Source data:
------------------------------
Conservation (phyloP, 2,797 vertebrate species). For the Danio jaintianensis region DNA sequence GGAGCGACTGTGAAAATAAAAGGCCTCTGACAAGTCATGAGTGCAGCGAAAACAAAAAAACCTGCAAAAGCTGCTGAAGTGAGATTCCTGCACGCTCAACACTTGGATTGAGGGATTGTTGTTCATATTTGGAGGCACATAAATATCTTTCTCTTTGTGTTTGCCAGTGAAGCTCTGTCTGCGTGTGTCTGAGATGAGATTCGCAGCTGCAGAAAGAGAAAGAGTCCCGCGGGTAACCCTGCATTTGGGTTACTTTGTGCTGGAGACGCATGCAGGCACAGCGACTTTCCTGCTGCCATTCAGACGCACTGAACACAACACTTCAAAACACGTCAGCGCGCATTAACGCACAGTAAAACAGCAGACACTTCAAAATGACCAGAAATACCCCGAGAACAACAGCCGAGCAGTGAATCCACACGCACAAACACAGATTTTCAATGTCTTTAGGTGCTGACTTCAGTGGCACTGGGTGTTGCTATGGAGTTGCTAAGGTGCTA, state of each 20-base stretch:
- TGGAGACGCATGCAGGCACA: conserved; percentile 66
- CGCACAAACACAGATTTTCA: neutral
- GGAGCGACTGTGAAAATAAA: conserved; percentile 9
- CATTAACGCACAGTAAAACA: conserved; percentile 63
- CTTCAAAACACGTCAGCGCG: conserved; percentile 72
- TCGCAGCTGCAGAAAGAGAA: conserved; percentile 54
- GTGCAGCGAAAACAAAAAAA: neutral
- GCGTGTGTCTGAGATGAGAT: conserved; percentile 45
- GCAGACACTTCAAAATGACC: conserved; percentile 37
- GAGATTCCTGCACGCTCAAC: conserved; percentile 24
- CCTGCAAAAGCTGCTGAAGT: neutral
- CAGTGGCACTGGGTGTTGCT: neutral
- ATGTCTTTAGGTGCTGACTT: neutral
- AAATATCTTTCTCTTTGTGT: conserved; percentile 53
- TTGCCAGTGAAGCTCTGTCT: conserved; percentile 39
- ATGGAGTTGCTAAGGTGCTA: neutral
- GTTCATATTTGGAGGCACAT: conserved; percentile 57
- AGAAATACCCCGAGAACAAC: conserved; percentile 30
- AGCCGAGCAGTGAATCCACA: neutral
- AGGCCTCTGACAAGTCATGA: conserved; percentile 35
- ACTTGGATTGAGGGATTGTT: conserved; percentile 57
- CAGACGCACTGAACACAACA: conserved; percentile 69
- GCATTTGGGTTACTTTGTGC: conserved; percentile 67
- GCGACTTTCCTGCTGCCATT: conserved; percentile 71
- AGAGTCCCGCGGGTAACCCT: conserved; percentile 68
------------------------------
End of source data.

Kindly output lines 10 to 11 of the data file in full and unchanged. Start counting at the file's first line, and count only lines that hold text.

- GCAGACACTTCAAAATGACC: conserved; percentile 37
- GAGATTCCTGCACGCTCAAC: conserved; percentile 24